Designer: Dennis Cheng

Regular Mode

Roller Coaster Mode

Roaming Mode

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Astrologists and Libras are furious that Facebook named its new cryptocurrency after an astrological sign that promotes balance and fairness

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Libra horoscope

After months of Facebook teasing that it’s been working on a digital currency, the powerful tech company unveiled Tuesday that it’s cryptocurrency is called Libra.

There are many questions left unanswered in the wake of Facebook’s announcement, from how the cryptocurrency will be regulated globally to whether a Facebook-run monetary system can even be trusted. But it’s also important to note that Facebook’s decided to name its highly anticipated cryptocurrency Libra, an astrological sign that comes with its own connotations and meanings.

In astrology, Libra is represented by a balanced scale. The sign denotes fairness, justice, and "even distribution," astrologist Aliza Kelly told Business Insider. The sign also denotes "something that’s going to provide a consistency through whatever is going on," Kelly said.

Whether you believe in astrology or not, it’s fair to assume that a company like Facebook didn’t take lightly the decision of what to name its cryptocurrency. But whether it was purposeful or coincidental, Libras — including mehave wasted no time taking to social media to say how they don’t appreciate their sign being used by Facebook.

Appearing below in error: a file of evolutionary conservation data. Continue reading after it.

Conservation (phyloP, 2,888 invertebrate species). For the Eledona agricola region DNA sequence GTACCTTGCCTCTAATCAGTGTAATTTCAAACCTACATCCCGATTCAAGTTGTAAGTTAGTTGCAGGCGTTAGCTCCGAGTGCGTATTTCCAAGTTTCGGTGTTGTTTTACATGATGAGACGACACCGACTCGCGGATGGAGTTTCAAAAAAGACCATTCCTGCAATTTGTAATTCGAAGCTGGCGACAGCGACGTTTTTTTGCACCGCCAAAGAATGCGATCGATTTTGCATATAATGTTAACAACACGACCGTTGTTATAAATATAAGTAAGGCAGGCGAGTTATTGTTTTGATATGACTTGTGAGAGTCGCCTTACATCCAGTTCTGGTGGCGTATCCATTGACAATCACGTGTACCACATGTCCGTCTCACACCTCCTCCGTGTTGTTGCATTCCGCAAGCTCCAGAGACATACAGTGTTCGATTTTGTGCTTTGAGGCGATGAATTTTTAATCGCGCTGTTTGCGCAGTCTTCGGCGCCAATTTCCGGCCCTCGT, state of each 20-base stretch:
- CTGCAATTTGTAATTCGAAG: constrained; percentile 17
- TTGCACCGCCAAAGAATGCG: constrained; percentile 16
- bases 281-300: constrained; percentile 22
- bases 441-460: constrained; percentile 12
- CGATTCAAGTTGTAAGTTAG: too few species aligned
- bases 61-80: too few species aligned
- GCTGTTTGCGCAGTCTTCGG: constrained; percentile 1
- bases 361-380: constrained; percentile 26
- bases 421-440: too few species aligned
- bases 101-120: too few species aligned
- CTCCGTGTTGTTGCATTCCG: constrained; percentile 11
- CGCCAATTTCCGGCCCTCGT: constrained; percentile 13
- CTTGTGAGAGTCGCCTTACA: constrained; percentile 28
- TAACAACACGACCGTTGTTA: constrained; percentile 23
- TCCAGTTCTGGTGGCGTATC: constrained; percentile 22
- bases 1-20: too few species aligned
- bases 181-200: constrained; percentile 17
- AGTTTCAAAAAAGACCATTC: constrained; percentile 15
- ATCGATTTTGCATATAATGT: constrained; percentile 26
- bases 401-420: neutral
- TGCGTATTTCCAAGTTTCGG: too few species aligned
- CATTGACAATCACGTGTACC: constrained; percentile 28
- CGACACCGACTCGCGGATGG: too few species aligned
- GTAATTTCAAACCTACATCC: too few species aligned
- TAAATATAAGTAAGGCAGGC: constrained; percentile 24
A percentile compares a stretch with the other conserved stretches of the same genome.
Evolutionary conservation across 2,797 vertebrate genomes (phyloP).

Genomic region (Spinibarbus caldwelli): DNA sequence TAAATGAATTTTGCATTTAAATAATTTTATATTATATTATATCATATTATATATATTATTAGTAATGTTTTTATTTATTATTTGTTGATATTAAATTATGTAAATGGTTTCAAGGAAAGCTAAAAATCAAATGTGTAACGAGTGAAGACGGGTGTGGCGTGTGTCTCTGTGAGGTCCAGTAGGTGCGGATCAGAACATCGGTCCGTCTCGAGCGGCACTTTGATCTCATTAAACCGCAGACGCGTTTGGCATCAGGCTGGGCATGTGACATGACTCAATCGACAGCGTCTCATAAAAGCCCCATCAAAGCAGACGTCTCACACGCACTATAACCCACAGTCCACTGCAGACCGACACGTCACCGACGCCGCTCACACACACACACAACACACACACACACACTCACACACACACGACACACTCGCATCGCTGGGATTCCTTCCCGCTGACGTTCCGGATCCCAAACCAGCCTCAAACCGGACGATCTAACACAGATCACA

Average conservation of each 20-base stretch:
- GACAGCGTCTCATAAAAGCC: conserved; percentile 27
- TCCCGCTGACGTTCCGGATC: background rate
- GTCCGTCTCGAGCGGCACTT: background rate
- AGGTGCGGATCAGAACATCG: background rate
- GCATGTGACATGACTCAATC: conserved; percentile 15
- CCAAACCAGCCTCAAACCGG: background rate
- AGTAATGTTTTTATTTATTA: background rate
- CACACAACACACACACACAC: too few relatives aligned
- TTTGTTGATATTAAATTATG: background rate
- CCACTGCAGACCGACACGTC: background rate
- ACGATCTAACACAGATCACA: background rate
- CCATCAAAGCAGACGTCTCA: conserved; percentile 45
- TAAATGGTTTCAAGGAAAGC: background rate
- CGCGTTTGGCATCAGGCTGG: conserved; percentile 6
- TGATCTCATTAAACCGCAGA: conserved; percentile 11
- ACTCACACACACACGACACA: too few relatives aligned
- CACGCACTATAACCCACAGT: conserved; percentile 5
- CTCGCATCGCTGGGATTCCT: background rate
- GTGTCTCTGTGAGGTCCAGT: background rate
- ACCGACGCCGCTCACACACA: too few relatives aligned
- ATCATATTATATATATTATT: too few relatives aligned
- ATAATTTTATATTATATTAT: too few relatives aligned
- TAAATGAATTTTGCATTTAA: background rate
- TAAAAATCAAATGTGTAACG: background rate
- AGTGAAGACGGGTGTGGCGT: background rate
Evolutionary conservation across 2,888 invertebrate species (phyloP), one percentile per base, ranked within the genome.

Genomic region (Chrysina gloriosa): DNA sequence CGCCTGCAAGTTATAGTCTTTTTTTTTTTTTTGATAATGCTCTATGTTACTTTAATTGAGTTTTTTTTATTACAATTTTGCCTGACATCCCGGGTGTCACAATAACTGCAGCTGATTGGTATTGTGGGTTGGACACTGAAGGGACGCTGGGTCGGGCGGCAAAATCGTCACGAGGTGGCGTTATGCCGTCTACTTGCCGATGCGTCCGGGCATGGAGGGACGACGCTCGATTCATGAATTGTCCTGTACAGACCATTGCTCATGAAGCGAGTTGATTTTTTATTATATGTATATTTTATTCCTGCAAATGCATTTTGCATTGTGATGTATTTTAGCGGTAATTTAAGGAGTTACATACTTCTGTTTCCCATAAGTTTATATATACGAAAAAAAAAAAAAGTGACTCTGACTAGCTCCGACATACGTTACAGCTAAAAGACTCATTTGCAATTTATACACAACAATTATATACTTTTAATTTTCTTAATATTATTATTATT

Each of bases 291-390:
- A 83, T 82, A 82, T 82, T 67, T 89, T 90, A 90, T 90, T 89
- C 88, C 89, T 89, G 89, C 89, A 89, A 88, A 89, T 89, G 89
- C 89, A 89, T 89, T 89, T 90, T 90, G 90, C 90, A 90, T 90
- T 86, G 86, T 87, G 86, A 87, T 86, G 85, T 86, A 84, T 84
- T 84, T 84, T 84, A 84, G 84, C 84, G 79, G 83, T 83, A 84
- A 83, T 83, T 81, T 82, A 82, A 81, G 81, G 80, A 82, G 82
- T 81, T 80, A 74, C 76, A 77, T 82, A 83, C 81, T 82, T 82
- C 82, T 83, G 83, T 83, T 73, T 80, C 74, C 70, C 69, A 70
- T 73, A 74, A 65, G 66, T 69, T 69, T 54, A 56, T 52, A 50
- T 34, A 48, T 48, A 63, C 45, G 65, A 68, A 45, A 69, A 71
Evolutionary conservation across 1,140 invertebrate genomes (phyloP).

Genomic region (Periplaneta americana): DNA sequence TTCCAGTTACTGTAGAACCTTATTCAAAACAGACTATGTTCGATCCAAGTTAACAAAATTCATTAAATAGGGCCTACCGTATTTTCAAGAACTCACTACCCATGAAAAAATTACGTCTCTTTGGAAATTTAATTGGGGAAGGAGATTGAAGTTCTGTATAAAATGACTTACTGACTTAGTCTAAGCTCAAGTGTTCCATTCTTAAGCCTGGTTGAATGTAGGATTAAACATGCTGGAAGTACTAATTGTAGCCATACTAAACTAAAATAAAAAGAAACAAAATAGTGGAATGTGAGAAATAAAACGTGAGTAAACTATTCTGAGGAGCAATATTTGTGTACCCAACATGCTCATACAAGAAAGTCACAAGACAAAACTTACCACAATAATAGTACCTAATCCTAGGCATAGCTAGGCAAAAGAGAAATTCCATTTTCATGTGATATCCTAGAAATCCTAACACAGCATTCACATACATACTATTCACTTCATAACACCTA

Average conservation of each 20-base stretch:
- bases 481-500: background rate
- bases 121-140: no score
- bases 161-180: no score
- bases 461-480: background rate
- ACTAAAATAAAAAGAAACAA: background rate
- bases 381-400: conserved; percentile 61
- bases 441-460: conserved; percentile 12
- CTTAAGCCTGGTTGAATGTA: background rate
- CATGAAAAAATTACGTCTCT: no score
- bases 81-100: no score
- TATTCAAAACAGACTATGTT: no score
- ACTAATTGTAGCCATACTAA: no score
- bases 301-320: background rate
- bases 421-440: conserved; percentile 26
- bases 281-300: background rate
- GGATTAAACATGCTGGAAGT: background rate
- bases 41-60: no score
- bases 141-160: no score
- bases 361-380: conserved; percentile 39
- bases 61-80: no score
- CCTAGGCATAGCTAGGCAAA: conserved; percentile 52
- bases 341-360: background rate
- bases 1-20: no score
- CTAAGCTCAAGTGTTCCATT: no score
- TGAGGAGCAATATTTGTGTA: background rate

"Libras have a right to be peeved! Facebook is attempting to represent themselves as fair and just, akin to Libra’s most positive qualities," astrologist Mackenzie Greer told Business Insider. "Given their track record, I’m not so sure they’ll be able to live up to the Libra name!"

Read more: Here’s what Facebook’s new cryptocurrency Libra will look like and how it will work

Facebook has faced a seemingly endless stream of scandals in the past few years, many of which have raised questions of whether the company can be trusted or whether it keeps its users’ best interests at the forefront of what it does. But Facebook is trying to dispel that narrative with its new cryptocurrency; CEO Mark Zuckerberg said the launch of Libra is a part of the company’s "vision for a privacy-focused social platform."

So that makes Libra an apt choice to name the cryptocurrency, astrologists told Business Insider.

"[Facebook] is attempting to ride on the back of the positive qualities that Libra as a sign naturally possesses," Greer said. "Perhaps Facebook is trying to claim this new cryptocurrency will be one that attempts to replicate these Libran standards of morality, fairness, and balance in its use of monetary exchange? Seems like a nice picture to paint of itself."